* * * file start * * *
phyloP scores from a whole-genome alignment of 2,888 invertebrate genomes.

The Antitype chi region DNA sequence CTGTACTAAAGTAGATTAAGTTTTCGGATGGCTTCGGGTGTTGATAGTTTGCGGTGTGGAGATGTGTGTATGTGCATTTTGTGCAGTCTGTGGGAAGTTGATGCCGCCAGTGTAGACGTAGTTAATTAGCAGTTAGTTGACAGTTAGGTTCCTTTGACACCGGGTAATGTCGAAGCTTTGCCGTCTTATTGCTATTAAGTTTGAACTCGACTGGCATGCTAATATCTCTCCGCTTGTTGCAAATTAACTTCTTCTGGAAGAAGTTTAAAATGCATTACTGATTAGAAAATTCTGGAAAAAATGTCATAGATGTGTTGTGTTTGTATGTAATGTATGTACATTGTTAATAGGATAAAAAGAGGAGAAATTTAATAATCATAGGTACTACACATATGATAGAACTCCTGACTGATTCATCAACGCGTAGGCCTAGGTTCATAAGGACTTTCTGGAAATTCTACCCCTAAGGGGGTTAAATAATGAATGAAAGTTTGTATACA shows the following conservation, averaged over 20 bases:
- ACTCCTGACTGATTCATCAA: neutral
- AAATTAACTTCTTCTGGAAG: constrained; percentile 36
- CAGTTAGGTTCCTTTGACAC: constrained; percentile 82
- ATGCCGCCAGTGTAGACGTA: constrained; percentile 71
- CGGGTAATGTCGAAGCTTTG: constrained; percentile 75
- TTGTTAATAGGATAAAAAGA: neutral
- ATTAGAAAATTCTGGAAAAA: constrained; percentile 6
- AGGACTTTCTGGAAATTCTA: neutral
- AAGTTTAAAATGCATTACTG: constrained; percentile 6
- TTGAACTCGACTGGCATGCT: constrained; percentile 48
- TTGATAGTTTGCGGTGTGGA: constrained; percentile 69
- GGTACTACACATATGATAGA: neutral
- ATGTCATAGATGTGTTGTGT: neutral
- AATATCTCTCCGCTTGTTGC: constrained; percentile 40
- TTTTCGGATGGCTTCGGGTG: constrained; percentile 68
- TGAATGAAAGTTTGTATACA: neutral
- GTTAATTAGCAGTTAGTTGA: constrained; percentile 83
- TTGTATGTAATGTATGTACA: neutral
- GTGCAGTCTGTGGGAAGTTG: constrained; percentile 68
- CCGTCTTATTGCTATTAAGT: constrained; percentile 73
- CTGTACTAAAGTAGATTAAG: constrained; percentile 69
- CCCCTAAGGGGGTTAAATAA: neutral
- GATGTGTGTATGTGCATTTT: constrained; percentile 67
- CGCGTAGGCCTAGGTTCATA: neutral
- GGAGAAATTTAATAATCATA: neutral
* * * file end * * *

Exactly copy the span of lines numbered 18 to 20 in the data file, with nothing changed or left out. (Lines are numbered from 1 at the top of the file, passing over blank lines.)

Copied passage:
- TGAATGAAAGTTTGTATACA: neutral
- GTTAATTAGCAGTTAGTTGA: constrained; percentile 83
- TTGTATGTAATGTATGTACA: neutral